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(Sources: USA Today of 25 March 2009, New York Times of 26 March 2009, The Philadelphia Inquirer of 24 March 2009, UPI of 20 March 2009)

IACM Germany β€” House search at the ACM office

On 17 March the local police performed a house search at the office of the German Association for Cannabis as Medicine (ACM) and the private offices of the chairman of the ACM, Dr Franjo Grotenhermen, and seized files of the ACM and IACM. In addition, a copy of the computer's hard disk was taken. The house search was carried out based on a warrant from the lower court of Hamburg of 3 March 2009 on an application by the Office of the Public Prosecutor of Hamburg due to the suspicion of a violation of the narcotics law. The inquiry authorities hope to find suggestions of criminal activities concerning the Cannabis Pharmacy.

The website of the Cannabis Pharmacy ( went online in 2005 to help severely ill people, who benefit from the medical use of cannabis, to get free access to cannabis products. According to the principles of the Cannabis Pharmacy a treatment with cannabis products "had to be truly indicated and urgently necessary" and at the same time, a treatment with dronabinol (THC) was not possible, for example because the health insurance denied payment for the treatment. Anonymous donors of cannabis were brought into contact with patients by an e-mail address. Among the members of the solidarity committee designated were Dr Franjo Grotenhermen, Dr Lorenz Boellinger, Professor of Law at the University of Bremen, and Dr Sebastian Scheerer, Professor of Criminology at the University of Hamburg.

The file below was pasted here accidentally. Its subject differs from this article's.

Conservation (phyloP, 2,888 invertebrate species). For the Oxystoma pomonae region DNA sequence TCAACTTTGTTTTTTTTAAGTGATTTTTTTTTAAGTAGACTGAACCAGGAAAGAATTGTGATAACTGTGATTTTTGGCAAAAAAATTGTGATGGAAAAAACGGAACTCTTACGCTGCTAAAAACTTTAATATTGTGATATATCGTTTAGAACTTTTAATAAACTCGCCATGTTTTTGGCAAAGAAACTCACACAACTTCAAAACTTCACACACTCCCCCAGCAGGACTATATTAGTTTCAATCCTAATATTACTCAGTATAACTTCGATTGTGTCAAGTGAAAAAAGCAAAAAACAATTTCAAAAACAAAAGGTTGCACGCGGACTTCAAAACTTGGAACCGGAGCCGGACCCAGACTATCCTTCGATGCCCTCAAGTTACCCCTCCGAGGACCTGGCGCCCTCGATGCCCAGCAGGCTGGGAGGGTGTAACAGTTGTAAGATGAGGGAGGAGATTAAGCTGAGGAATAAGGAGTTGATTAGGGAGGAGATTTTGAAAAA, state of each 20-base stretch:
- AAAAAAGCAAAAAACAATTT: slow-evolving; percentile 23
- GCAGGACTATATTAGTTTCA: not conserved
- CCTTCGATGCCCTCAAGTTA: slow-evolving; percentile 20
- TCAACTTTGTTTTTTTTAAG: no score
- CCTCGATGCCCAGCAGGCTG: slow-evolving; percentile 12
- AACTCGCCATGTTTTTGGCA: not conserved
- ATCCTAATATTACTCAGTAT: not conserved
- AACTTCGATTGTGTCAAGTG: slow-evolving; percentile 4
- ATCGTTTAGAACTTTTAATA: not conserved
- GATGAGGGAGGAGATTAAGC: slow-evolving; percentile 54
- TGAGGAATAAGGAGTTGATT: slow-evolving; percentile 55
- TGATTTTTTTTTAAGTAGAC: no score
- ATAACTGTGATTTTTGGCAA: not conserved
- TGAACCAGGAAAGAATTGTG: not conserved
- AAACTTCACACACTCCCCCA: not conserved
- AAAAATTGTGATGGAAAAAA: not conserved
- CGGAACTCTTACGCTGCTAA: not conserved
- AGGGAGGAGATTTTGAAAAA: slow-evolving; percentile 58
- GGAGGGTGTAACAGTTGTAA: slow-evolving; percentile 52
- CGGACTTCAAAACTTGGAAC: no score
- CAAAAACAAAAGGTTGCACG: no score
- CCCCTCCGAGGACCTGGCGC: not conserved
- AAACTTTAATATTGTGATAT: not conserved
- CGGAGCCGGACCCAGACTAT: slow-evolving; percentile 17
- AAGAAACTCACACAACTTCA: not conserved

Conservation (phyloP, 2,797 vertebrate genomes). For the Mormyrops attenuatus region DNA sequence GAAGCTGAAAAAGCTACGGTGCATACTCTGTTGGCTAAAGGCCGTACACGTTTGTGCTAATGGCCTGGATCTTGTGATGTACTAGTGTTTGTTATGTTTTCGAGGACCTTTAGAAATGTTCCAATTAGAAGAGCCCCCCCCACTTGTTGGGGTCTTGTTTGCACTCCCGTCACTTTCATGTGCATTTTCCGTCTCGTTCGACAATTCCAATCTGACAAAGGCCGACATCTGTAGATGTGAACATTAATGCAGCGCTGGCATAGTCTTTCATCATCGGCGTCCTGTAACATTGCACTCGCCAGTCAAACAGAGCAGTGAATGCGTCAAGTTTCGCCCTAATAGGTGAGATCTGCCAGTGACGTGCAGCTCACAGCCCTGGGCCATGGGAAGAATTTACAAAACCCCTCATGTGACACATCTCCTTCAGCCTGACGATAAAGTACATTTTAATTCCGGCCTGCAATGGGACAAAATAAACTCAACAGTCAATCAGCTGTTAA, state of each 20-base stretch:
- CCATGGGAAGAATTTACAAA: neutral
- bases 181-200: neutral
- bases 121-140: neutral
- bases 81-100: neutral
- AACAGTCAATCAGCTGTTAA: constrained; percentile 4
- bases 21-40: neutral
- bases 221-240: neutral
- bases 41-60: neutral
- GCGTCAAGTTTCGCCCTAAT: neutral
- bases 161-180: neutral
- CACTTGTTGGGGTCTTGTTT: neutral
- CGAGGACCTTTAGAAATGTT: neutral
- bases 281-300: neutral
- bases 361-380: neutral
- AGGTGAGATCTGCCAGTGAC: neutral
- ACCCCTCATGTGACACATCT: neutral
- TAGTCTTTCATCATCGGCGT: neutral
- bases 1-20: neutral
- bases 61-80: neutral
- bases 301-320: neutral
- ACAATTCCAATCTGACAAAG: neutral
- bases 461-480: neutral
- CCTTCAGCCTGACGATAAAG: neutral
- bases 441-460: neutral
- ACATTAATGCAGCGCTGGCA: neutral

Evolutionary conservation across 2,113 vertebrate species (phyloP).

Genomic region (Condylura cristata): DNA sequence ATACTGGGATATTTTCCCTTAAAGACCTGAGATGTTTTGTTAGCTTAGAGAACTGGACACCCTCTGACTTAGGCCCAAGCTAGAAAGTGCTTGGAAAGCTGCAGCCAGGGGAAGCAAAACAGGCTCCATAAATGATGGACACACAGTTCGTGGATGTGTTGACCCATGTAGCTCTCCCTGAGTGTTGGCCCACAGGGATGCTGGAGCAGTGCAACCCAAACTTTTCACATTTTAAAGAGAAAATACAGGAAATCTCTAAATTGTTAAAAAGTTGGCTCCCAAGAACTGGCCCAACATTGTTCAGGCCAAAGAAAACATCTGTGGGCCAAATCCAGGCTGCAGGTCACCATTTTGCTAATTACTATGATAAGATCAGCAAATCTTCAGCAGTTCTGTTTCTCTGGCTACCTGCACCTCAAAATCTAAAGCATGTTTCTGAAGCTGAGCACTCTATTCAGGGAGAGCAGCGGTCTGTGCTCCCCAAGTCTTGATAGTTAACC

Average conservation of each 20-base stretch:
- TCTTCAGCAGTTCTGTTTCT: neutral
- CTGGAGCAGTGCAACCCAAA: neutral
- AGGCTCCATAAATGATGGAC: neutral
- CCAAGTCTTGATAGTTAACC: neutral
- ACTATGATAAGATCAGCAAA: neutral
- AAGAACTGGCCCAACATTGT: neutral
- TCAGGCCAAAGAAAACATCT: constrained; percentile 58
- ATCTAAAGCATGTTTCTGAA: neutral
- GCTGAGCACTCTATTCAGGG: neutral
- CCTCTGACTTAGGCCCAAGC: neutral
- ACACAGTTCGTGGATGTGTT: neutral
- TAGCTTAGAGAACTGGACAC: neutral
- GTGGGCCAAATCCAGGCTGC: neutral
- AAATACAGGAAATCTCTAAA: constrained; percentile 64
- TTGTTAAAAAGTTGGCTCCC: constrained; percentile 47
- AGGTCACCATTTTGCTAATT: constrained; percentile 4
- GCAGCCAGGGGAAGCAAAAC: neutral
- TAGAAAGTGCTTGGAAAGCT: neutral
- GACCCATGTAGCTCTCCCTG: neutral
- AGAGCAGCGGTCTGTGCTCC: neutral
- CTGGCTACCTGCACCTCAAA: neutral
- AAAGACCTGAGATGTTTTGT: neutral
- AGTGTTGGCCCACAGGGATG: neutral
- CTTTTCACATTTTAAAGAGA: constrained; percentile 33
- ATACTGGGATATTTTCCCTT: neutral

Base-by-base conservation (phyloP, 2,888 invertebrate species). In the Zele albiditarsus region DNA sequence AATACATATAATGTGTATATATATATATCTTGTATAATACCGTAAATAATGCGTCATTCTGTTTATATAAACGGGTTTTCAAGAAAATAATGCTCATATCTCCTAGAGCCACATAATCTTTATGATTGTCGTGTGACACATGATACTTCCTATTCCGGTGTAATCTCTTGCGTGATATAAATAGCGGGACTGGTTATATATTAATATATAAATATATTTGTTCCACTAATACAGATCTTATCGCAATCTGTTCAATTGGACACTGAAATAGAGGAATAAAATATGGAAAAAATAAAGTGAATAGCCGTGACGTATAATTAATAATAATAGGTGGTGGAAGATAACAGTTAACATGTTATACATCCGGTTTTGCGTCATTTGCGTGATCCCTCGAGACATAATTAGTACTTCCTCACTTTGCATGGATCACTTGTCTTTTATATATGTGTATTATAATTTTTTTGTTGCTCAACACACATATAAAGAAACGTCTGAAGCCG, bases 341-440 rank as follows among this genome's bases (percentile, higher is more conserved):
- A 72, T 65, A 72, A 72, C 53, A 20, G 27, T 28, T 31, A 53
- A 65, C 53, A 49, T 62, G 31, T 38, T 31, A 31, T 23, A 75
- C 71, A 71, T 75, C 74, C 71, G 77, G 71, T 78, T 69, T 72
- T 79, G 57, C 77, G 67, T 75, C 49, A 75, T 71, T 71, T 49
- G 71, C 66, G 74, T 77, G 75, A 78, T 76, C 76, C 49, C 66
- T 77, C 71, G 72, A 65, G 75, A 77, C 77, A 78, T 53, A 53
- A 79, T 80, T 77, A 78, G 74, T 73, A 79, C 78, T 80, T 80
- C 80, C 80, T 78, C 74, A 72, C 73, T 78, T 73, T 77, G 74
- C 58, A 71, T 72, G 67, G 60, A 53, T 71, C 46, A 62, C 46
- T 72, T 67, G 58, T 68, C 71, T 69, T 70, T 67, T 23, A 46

(Source: Personal communication by Franjo Grotenhermen)

News in brief

Science β€” Effect of legal status

According to research by the Eunice Shriver National Institute of Child Health and Human Development in Bethesda, USA, on cannabis and alcohol use in the United States, Canada and the Netherlands the legal status of cannabis has no relevant influence on use. Researchers concluded that "the finding that cannabis use rates did not differ across countries is not consistent with the contention that prohibition-oriented policies deter use or that liberal cannabis policies are associated with elevated adolescent use." (Source: Simons-Morton B, et al. Int J Drug Policy. 2009 Mar 19. [Electronic publication ahead of print])

Science β€” CBD and arteries

According to research at the University of Nottingham, UK, the natural cannabinoid cannabidiol (CBD) activates the receptor PPARgamma, a receptor within the interior of cells (i.e. a nuclear receptor). CBD was shown to cause vasorelaxation of the isolated rat aorta by activating this receptor, which is also activated by other cannabinoids including THC. (Source: O'Sullivan SE, et al. Eur J Pharmacol. 2009 Mar 10. [Electronic publication ahead of print])

Science β€” Memory

Basic research shows that CB1 receptors in a brain region called hippocampus mediate the memory impairing effects of THC. (Source: Wise LE, et al. Neuropsychopharmacology. 2009 Mar 25. [Electronic publication ahead of print])